With the redevelopment of the former D.C. General Hospital campus into a mixed-use neighborhood called "Hill East", the area around the Stadium–Armory station will be in transition for the first few decades of the twenty-first century. Addtitionally, with the move of D.C. United to a new soccer-specific stadium, Audi Field, in the Buzzard Point area of Washington in July 2018, the future of RFK Stadium is uncertain, with the possibility of demolition lingering over the 1960s-era facility.

Transformer fireEdit

On September 21, 2015, a transformer caught fire near the station, causing severe delays. The reduced power as a result of the loss of the transformer caused WMATA to implement strategies to combat congestion in the system.[10] This included having Orange and Silver line trains skip the Stadium–Armory station during rush hours, but service had been restored as of November.[11]

Station layoutEdit

G Street level Exit/entrance
M Mezzanine One-way faregates, ticket machines, station agent
P
Platform level
Westbound   toward Franconia–Springfield (Potomac Avenue)
  toward Vienna (Potomac Avenue)
  toward Wiehle–Reston East (Potomac Avenue)
Island platform, doors will open on the left
Eastbound   and   toward Largo Town Center (Benning Road)
  toward New Carrollton (Minnesota Avenue)

ReferencesEdit

  1. ^ (PDF) https://www.wmata.com/about/records/public_docs/upload/2018_historical_rail-ridership_May-weekday-avg.pdf. Missing or empty |title= (help)
  2. ^ Feaver, Douglas B. (July 1, 1977), "Today, Metro could be U.S. model", The Washington Post, p. A1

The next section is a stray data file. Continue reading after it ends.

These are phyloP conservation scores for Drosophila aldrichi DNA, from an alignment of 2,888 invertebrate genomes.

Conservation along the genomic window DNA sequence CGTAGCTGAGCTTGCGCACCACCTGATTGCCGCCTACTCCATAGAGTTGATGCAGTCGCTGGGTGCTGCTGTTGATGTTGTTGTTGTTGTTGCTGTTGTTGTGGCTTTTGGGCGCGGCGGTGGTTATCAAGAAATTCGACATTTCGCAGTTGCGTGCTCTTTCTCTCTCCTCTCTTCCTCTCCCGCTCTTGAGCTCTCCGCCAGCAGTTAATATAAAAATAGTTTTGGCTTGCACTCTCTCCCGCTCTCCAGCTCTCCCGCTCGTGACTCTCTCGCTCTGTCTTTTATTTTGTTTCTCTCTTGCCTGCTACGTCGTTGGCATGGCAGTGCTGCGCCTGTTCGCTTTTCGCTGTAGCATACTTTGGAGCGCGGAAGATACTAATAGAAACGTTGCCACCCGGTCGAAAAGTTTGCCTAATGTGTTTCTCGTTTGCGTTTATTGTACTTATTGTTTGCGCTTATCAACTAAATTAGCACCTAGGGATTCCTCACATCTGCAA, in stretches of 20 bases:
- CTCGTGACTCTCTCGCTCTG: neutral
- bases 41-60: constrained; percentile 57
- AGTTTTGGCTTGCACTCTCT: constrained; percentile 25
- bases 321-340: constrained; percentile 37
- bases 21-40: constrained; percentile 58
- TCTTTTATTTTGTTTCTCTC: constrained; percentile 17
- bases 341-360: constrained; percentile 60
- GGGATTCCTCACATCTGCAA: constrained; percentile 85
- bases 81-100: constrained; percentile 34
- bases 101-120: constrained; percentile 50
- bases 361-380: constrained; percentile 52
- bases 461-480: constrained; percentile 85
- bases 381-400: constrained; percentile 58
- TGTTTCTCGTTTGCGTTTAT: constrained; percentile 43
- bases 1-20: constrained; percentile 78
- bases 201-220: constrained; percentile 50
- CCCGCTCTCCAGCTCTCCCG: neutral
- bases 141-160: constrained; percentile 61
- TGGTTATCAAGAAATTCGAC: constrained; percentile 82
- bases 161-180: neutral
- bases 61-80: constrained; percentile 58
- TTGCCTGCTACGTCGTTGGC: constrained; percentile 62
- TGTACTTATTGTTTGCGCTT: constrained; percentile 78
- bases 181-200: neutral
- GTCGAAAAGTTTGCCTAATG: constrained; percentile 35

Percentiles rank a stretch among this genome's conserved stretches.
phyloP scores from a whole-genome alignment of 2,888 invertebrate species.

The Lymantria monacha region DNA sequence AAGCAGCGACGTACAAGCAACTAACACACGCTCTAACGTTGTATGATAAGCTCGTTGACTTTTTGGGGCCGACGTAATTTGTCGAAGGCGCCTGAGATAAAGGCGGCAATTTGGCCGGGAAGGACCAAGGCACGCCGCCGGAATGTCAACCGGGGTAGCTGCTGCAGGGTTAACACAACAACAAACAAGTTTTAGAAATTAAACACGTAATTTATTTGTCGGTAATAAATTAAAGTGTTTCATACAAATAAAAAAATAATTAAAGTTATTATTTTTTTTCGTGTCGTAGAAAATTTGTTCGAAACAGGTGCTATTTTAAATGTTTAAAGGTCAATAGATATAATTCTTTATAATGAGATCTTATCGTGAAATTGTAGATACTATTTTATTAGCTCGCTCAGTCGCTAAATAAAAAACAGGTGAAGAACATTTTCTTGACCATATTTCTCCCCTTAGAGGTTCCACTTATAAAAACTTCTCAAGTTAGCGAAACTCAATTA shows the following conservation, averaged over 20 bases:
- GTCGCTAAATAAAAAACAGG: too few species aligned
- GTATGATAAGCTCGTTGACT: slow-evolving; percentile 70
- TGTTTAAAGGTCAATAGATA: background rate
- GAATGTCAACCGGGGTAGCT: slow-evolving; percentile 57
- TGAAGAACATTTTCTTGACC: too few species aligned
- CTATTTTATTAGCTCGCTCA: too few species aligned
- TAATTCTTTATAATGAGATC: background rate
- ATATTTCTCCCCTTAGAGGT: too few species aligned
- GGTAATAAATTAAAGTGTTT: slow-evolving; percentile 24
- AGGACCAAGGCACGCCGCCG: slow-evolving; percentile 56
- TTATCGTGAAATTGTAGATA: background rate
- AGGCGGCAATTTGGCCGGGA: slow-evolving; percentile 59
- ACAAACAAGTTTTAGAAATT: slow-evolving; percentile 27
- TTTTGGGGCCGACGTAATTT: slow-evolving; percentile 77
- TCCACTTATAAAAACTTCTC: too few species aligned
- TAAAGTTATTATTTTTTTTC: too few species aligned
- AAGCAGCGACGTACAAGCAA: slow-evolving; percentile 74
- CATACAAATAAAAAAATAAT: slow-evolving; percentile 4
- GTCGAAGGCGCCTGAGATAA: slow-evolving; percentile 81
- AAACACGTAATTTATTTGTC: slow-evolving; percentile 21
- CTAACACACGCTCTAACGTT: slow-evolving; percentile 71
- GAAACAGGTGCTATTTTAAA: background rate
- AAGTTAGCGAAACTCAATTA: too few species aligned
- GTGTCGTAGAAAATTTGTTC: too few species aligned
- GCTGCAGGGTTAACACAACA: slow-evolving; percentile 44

3. ^ "Sequence of Metrorail openings" (PDF). WMATA. 2017. p. 3. Retrieved May 30, 2018.
  4. ^ Staff Reporters (June 24, 1977), "Metro's newest stations: Where they are, what's nearby", The Washington Post
  5. ^ Eisen, Jack; Feinstein, John (November 18, 1978), "City–County fanfare opens Orange Line; Ceremonies open new Orange Line", The Washington Post, p. D1
  6. ^ Eisen, Jack (August 7, 1979). "Zoological Park Subway Stop Name, 9 Others Changed by Metro Board". The Washington Post.
  7. ^ Cooke, Janet (November 23, 1980), "Three new Metro stations have a festive first day", The Washington Post, p. D1
  8. ^ Aratani, Lori (December 5, 2012). "Metro details Silver Line service changes". The Washington Post. Retrieved July 8, 2016.
  9. ^ Halsey, Ashley (July 26, 2014). "All aboard! Metro's new Silver Line rolls down the tracks for the first time". The Washington Post. Retrieved July 8, 2016.
  10. ^ "Metro: Changes to Orange, Silver lines to ease delays". WUSA9.com. September 25, 2015. Retrieved July 8, 2016.
  11. ^ "Metro plans additional service change at Stadium-Armory Station to further ease rush-hour congestion, delays on Orange, Blue & Silver lines" (Press release). Washington Metropolitan Area Transit Authority. September 27, 2015. Retrieved July 8, 2016.

External linksEdit